More Unusual Americana from David Lesser Antiquarian Books
More Rare Americana from David Lesser.
By Michael Stillman
David M. Lesser Fine Antiquarian Books has issued their 101st catalogue of Rare Americana. Lesser regularly puts together collections of the unusual and uncommon relating to American history. These are mostly pamphlets reflecting on the issues of the day, be they battles between colonists and the French in the 1750s, with the British in the 1770s, or those concerning slavery and abolition that dominated so much of the national discourse from the early 19th century until the Civil War. Of course, there are many other topics, theological differences, political speeches, almanacs, even some songbooks. There was much activity in America during the 18th and 19th centuries, and Lesser captures many issues of the day in this catalogue. For example...
Item 83 is a significant emancipation item. It is publication 18 of the Loyal Publication Society, an 1863 condensation of a book printed the preceding year by George Livermore. The title is Opinions of the Early Presidents, and of the Fathers of the Republic, upon Slavery, and upon Negroes as Men and Soldiers. Livermore's thesis is that the founders, despite the pre-existing institution of slavery, considered Blacks as capable of being soldiers and citizens. President Lincoln was reported to have consulted Livermore's work when preparing the Emancipation Proclamation, and to have given the signing pen to Livermore. Priced at $150.
Item 71 was an important report in terms of preparing for the effects of that momentous proclamation. It is Samuel Gridley Howe's The Refugees from Slavery in Canada West. Report to the Freedmen's Inquiry Commission, published in 1864. Secretary of State Stanton had established the Commission the year before, and this report by Howe looked at how escaped slaves had fared after resettling in Canada. Howe notes that the Canadian escaped slaves found themselves in a situation similar to that now being experienced by America's emancipated slaves. He uses their stories to make recommendations, and expresses his confidence that the Canadian experience shows that the freed slaves will respond well to their freedom. $500.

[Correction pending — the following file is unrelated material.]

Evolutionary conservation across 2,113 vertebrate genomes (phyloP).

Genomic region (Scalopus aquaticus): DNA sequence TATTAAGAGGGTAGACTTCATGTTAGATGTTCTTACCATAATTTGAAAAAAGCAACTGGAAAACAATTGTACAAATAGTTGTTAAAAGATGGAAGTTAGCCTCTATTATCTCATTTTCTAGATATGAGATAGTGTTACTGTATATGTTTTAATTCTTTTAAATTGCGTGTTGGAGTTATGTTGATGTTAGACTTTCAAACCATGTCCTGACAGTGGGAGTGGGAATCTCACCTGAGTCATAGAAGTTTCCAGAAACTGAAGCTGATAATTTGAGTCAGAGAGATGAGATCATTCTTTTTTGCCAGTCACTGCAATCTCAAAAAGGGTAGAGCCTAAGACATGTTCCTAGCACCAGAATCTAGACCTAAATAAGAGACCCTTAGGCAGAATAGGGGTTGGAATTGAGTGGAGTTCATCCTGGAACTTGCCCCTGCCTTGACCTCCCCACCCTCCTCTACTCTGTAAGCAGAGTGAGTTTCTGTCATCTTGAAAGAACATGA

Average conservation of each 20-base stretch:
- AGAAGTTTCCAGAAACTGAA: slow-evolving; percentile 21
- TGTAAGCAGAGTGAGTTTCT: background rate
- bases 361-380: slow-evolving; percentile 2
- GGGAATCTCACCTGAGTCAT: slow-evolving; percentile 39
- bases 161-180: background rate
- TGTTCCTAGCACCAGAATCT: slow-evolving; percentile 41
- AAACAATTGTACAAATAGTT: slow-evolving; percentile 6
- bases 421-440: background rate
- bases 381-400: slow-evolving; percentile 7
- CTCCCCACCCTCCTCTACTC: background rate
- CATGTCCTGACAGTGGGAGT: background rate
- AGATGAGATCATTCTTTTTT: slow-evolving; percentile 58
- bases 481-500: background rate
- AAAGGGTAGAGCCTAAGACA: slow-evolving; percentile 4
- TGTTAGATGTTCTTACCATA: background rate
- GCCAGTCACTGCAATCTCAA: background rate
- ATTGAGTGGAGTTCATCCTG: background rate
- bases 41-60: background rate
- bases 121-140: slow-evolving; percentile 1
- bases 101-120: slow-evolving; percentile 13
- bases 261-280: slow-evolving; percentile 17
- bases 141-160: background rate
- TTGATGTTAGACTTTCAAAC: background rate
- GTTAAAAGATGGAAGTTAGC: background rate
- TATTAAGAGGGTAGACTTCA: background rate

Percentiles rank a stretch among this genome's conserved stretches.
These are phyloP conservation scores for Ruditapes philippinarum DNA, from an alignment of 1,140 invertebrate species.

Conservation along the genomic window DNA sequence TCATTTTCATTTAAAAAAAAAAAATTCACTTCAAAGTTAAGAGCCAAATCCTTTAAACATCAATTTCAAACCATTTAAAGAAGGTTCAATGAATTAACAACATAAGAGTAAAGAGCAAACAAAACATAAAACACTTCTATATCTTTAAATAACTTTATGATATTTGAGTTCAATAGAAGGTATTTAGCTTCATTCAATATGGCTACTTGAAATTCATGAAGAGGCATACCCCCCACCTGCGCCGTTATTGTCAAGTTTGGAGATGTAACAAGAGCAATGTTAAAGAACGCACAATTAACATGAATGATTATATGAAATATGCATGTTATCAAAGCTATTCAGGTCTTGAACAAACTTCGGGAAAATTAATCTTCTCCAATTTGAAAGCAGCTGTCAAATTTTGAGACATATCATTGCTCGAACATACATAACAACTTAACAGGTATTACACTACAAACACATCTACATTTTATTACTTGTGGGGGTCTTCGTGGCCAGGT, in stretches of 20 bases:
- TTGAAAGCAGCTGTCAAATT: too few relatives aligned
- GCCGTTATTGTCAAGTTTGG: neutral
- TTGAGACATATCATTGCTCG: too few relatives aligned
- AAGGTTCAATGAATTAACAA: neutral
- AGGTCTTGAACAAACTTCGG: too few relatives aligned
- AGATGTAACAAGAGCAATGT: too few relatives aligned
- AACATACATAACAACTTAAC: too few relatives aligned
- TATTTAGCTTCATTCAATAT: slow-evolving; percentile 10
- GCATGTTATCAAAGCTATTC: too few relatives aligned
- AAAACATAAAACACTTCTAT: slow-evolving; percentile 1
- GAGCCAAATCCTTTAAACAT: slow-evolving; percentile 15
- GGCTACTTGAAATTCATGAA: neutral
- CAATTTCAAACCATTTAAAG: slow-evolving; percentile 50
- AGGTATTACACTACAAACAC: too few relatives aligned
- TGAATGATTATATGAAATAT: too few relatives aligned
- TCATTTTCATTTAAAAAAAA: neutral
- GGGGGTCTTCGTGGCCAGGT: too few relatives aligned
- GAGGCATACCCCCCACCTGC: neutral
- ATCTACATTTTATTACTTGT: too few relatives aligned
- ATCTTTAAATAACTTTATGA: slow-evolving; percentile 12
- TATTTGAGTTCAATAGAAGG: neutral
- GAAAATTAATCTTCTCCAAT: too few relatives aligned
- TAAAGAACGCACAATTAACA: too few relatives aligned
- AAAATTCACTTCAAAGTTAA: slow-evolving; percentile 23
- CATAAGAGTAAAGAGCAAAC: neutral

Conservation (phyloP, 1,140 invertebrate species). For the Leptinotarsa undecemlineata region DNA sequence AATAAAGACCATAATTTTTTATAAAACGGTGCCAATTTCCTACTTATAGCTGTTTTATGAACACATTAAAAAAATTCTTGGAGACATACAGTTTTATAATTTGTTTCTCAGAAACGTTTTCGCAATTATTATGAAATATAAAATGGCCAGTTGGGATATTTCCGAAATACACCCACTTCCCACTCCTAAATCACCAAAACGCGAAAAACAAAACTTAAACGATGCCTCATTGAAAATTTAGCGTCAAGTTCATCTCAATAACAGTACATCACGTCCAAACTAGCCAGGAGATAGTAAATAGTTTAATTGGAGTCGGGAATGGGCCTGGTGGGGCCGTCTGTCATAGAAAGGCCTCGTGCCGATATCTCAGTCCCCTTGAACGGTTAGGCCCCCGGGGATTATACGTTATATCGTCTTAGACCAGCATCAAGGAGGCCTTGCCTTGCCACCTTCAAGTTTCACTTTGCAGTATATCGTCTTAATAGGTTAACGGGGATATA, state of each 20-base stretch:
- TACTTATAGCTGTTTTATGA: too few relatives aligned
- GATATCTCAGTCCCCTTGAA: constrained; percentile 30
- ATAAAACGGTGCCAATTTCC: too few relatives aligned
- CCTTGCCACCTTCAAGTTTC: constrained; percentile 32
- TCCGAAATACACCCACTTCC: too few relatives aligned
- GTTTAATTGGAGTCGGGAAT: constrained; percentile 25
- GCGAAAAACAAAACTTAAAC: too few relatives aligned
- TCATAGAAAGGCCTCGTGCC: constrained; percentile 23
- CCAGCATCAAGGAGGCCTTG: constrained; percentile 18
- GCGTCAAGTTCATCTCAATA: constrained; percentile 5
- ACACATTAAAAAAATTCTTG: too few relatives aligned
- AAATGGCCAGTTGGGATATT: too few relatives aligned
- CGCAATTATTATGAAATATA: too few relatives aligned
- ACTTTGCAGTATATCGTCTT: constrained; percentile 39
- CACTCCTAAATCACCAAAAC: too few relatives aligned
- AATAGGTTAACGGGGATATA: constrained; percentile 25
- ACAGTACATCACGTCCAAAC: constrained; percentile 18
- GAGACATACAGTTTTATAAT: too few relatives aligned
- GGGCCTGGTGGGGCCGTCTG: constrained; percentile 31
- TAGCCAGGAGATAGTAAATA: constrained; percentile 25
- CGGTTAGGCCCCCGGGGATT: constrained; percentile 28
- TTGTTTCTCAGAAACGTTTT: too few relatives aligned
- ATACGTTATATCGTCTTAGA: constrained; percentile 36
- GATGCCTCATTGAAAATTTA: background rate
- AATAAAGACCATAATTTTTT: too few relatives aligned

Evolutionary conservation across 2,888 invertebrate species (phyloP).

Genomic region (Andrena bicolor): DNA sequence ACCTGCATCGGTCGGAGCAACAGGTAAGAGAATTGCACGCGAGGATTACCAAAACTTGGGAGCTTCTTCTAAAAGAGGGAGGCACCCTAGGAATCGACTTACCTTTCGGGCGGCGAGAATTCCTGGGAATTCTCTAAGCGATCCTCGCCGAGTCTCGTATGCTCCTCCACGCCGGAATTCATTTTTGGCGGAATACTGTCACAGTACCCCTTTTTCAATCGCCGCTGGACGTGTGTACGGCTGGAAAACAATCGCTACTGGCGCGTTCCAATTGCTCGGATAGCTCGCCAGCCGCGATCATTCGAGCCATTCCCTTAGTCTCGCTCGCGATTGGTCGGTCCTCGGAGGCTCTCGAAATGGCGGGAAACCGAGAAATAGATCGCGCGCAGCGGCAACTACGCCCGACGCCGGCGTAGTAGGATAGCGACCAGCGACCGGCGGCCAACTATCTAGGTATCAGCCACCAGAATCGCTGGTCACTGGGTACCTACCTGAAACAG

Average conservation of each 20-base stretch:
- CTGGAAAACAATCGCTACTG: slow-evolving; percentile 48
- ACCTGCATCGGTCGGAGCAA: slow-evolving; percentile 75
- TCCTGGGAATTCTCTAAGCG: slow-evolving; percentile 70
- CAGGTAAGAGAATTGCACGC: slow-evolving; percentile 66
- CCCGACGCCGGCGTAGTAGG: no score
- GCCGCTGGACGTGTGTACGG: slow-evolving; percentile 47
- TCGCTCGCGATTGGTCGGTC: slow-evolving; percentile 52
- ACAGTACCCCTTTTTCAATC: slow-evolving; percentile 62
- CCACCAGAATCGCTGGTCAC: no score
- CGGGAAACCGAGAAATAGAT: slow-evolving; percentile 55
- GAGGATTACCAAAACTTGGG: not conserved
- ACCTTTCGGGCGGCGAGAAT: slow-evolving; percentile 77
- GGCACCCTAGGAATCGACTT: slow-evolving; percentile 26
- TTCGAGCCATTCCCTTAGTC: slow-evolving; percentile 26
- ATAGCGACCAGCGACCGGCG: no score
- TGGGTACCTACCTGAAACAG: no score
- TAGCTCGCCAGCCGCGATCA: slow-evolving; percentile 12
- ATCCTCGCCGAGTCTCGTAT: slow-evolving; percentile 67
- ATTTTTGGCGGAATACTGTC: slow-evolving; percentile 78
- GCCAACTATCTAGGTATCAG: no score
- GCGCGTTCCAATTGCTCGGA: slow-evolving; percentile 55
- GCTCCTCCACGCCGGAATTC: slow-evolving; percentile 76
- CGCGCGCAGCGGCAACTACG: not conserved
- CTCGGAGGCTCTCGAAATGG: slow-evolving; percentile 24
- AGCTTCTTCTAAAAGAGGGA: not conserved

Item 69 is the oddly titled Mr. Hobby's Advice to his People from the Grave. Reverend Hobby, who died in 1765, herein provides advice to his congregation on choosing a successor. However, despite the title, we doubt that it was written by the Reverend's ghost. More likely, Hobby wrote it while still alive for later publication. $600.
Item 75 represents a chapter in the publicizing of a personal family dispute, one that today would have been made for television. Richard Raynal Keene was a student in Maryland Attorney General Luther Martin's law office when he fell in love with the boss' daughter. Despite Martin's strong objections, Keene married his daughter in 1802. Martin responded with a series of five venomous articles entitled "Modern Gratitude" condemning Keene. The latter responded to his unwilling father-in-law with this pamphlet, A Letter from Richard Raynal Keene, to Luther Martin, Esq. Attorney-General of Maryland; Upon the Subject of his "Modern Gratitude.' The dispute was evidently major social news at the time, Martin being an important figure.
More Unusual Americana from David Lesser Antiquarian Books
He would go on to successfully defend both Justice Samuel Chase from impeachment and Aaron Burr over the Burr conspiracy. Son-in-law Keene would have something of a checkered career, he being accused of participating in the Burr conspiracy. Keene moved to New Orleans and, in 1815, may have been the first to petition the Spanish government for the right to set up a non-Spanish colony in Texas (nothing came of it, and the French then established the first such Texas colony in 1818). As to whether father and son-in-law ever resolved their differences, we cannot tell, but perhaps, since Keene named a son after Luther Martin. $250.
Item 134 is a book dealing with a difficult subject, the forced institutionalization of those deemed insane. Elizabeth T. Stone was such a person, committed to an asylum by her family in 1840. According to Ms. Stone, she was an outcast from her family all her life. Despite leaving at age 15 to work in the mills of Lowell, Massachusetts, she for some reason attempted to be helpful to them. Conned into visiting the family for Thanksgiving, her brothers, including one she says she supported financially for his education, had her thrown in an asylum, where she spent two years. Her "crime," she said, was her switch from the family's Methodist religion to that of the Baptists (probably considered "crazy" in 1840 New England). Stone wrote a series of books describing her predicament. As to whether Ms. Stone was quite right mentally or somewhat paranoid, it is hard to tell from a distance, but undoubtedly there is much truth to descriptions of the horrors patients were forced to endure in 19th century mental hospitals. Offered is the last of her four books, published in 1861, The American Godhead: or, the Constitution of the United States Cast Down by Northern Slavery, or by the Power of Insane Hospitals. $500.
Item 66 is a Report to His Excellency the Governor, on Prisons, Prison Discipline, and the Criminal Law, by the Attorney General. South Carolina Attorney General Isaac Hayne recommends some changes in the law, while at one point noting the state's low crime rate, with an explanation that, in hindsight, sounds quite ominous -- "more than half of our population, and the portion among whom, from their position, crime would naturally most abound, are slaves, who are kept in order without a resort to the Courts." This statement begs for an explanation as to exactly how they were kept in order. $1,000.
David M. Lesser Fine Antiquarian Books is found online at www.lesserbooks.com, telephone 203-389-8111.